Strategic Marketing And Stockpiling: A Manufacturer's Guide

Interior of a busy manufacturers warehouse.

The current economic outlook for UK manufacturing businesses is poised between uncertainty and opportunity. In the wake of profound geopolitical shifts and the challenges of a volatile trading environment, the decision to stockpile now is a strategic one that could potentially cement your place as an agile player in the UK and global market. When combined with an investment in digital marketing, this forward-thinking strategy could protect your business and drive growth during uncertain times.

Book A Call With Us

Why stockpile now?

The last time that large-scale stockpiling took place in the UK was in 2019, when a no deal or ‘hard’ Brexit looked like a strong possibility. This was crisis planning. However, since mid-2023, stockpiling has taken place again in the manufacturing sector for quite different reasons.

In Q3 and Q4 of last year, many manufacturers saw an output surge up to three times faster than order volumes in Q1 and Q2 2023, indicating strong economic growth and renewed stability for the sector during 2024. Recruitment in the sector and capital investments also remain strong, indicating an optimistic and forward-looking economy.

We can’t advise one way or the other whether you should stockpile. However, given the intricate web of global supply chains and the unpredictable nature of the global economy, stockpiling can both serve as a safeguard against potential supply disruption and give you the operational base to capitalise on rapidly unfolding growth opportunities.

Stockpiling does carry risk – e.g. of overstocking if sales don’t materialise – and involves an upfront cost, but the potential saving the benefits it brings could outweigh the initial expenditure if the cost of preparedness is rewarded by strong growth.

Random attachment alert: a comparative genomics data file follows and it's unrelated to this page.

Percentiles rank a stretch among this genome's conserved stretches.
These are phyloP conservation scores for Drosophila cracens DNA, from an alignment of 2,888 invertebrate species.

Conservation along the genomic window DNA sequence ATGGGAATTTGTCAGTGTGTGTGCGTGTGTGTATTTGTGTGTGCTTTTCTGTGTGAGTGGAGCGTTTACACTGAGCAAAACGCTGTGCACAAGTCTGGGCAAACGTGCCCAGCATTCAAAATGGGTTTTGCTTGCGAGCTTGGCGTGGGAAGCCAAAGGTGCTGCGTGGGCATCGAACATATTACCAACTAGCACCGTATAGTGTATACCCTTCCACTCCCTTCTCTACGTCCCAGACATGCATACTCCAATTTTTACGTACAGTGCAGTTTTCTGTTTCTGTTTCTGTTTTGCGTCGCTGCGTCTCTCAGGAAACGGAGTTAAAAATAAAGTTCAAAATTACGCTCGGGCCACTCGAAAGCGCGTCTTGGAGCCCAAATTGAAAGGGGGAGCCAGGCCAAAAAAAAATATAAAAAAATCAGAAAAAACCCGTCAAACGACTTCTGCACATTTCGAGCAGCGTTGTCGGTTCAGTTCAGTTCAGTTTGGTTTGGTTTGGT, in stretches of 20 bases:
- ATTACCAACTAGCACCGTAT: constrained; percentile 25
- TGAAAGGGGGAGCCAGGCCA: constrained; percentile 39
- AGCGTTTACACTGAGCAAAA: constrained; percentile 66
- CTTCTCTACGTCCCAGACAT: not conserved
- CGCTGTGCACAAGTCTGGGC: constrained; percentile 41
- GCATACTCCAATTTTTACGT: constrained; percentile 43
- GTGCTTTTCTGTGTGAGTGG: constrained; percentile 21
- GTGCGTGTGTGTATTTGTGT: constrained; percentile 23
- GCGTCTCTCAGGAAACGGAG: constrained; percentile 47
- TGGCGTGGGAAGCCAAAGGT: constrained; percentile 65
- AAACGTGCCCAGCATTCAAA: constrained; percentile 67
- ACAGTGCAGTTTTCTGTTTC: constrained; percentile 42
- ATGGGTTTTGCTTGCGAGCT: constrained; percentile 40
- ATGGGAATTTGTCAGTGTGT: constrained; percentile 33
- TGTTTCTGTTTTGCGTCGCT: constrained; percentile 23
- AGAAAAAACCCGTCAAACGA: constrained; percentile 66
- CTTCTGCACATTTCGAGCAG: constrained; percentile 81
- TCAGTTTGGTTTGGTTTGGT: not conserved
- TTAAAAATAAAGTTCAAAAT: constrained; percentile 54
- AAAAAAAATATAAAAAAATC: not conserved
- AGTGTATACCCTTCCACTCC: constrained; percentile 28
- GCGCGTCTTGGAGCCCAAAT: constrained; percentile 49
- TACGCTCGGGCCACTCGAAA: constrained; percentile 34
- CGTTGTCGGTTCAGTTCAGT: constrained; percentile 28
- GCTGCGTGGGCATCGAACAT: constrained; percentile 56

Marketing and stockpiling – how they work together

Often, businesses invest in either marketing or stockpiling, not both concurrently. Expanding businesses traditionally favoured a lean model that minimised stock holdings in favour of just-in-time deliveries, whereas businesses that approached stockpiling as a demand-driven strategic caching approach often cut back their expenditure on marketing.

However, marketing and stockpiling can complement each other in more ways that many business owners think.

Effective marketing can help you to understand the needs of your sector and forecast demand more accurately, giving you the insight refine your stockpiling strategy by aligning the right products at the right time, minimising the risk of overstocking product that won’t move.

Stockpiling also gives you the capacity to supply faster and more reliably than your competitors, giving you access to a potentially greater market share. This can be communicated through your marketing to frame stockpiling as an assurance of service availability and reliability. By positioning your stockpiling strategy as a customer-centric approach, you create a business image of resilience, optimism, and preparedness, which can be a significant differentiator in a volatile market.

A well-managed stockpile can also facilitate various expansion opportunities. For example, stockpiling critical raw materials or components can allow rapid expansion of product lines without waiting for new stock to arrive, giving you greater agility in the way that you market your business. In a buoyant market, fast reactions and data driven decisions can often make the difference between capturing a sale and a lead going cold.

Planning for growth in 2024

JDR work with manufacturing SMEs to help create achievable and ambitious plans for growth. To find out how we can help you set the stage for a prosperous year in 2024, please get in touch today by clicking here.

New call-to-action

Image Source: Canva